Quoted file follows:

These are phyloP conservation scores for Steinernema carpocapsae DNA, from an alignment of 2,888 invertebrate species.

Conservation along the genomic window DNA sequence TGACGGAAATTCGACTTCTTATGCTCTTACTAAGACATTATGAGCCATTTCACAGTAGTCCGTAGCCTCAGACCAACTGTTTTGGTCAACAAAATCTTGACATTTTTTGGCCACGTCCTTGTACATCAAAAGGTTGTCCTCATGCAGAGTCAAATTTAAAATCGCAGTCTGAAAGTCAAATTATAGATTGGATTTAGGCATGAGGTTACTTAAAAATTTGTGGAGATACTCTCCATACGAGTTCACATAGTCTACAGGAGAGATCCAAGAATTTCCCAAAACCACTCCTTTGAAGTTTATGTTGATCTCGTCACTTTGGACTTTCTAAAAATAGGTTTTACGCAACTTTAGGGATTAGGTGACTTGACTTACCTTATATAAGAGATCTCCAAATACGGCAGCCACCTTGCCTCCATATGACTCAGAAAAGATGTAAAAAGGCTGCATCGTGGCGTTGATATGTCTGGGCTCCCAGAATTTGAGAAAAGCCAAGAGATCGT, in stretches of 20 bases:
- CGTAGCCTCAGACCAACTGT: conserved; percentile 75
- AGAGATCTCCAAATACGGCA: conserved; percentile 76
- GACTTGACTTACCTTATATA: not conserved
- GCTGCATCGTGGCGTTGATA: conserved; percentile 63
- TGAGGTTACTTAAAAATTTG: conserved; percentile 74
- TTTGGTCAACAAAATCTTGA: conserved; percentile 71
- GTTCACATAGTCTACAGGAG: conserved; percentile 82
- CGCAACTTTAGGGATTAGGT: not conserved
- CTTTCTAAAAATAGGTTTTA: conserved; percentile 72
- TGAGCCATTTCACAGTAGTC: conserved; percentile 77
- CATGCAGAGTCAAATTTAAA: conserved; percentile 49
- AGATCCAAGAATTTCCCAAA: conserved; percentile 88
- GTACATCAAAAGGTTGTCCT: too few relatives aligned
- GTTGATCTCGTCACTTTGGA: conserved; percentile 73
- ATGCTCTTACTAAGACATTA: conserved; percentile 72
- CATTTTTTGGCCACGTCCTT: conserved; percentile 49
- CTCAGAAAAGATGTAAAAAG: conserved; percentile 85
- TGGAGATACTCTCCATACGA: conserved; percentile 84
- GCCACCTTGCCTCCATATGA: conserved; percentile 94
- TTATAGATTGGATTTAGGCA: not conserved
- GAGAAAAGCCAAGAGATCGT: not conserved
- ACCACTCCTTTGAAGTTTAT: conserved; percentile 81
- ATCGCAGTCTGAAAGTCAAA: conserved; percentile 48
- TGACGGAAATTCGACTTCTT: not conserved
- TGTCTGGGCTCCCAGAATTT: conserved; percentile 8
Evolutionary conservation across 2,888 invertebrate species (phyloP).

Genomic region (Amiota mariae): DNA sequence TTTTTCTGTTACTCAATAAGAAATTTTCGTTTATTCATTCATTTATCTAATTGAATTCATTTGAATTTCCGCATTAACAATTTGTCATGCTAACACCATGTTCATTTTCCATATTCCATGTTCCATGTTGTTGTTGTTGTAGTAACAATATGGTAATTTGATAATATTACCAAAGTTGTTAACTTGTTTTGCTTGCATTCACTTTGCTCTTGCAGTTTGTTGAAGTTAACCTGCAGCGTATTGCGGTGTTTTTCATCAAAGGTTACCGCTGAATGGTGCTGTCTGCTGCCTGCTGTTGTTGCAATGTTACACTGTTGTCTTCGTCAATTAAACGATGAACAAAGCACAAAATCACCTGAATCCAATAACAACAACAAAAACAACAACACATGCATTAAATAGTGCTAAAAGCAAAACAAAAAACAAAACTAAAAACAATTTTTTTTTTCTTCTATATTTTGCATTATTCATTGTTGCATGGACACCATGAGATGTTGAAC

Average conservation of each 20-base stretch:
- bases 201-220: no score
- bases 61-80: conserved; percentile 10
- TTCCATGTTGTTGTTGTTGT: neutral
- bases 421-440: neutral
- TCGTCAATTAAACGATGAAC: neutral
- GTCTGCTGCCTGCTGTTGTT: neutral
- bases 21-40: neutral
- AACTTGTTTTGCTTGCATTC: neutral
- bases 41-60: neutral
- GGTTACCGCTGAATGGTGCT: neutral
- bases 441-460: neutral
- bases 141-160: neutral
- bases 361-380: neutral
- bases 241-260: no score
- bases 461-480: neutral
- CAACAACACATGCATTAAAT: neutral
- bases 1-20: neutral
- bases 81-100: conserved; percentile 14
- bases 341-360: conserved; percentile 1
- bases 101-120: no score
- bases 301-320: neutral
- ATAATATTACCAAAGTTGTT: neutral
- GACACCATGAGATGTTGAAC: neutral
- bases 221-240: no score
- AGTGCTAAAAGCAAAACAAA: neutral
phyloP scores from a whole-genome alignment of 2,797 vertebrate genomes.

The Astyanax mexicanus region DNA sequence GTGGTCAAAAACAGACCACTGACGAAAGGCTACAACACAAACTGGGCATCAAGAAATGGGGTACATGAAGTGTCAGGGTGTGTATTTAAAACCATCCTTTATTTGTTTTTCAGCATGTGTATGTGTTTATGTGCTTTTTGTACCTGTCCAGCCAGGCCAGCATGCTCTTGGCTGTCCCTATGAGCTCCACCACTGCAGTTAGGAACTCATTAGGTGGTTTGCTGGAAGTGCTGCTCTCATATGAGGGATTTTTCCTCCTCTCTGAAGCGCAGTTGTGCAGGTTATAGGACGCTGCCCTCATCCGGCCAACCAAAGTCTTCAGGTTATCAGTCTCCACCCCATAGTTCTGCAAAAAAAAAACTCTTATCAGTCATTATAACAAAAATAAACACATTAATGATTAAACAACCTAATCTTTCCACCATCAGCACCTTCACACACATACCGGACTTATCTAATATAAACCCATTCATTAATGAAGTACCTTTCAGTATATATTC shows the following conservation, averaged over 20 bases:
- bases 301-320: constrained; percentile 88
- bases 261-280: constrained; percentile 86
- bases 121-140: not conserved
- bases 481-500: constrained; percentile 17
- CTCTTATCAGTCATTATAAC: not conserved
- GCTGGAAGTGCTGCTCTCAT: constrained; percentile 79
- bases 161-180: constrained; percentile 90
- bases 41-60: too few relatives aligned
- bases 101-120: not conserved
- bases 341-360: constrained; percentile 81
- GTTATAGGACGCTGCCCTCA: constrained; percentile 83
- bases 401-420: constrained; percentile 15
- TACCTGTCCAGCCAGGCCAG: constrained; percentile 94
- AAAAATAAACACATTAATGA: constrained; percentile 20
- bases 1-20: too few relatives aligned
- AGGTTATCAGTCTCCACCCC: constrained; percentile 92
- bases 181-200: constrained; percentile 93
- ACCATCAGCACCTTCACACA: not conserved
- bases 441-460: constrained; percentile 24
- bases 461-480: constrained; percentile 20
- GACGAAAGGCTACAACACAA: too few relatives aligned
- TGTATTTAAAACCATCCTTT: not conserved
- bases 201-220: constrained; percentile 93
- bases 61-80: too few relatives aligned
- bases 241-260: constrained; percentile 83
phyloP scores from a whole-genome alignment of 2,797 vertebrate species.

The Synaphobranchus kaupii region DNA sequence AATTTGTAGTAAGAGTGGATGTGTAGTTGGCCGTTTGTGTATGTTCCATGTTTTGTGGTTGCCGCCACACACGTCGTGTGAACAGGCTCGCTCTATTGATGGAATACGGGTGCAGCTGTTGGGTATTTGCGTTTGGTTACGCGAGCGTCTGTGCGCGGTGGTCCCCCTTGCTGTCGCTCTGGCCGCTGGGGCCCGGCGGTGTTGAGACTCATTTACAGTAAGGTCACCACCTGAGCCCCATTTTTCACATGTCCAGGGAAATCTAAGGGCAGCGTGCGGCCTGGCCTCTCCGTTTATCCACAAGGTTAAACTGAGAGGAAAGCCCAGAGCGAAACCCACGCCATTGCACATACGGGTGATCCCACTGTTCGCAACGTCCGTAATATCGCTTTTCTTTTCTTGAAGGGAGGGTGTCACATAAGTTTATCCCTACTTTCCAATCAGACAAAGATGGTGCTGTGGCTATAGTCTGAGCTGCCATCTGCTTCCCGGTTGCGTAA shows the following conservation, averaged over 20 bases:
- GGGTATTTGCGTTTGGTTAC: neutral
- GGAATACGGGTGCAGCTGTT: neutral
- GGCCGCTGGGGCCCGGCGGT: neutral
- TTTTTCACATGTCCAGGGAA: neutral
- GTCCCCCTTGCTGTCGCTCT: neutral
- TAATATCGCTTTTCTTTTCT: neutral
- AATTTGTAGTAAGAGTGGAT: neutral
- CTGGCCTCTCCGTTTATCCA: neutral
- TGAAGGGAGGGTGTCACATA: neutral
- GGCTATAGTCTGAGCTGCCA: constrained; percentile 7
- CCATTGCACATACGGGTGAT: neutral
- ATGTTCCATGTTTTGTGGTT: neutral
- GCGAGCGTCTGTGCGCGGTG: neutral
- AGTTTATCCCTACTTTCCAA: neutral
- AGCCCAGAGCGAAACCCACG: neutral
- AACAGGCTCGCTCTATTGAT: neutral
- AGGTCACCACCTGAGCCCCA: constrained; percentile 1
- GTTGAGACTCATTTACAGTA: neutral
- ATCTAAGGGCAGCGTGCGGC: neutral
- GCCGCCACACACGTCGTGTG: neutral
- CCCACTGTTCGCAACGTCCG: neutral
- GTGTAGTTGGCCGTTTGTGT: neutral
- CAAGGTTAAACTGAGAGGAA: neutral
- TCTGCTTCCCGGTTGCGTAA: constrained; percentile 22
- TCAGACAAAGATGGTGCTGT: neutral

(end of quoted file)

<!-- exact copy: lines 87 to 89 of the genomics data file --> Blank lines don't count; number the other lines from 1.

- GGCCGCTGGGGCCCGGCGGT: neutral
- TTTTTCACATGTCCAGGGAA: neutral
- GTCCCCCTTGCTGTCGCTCT: neutral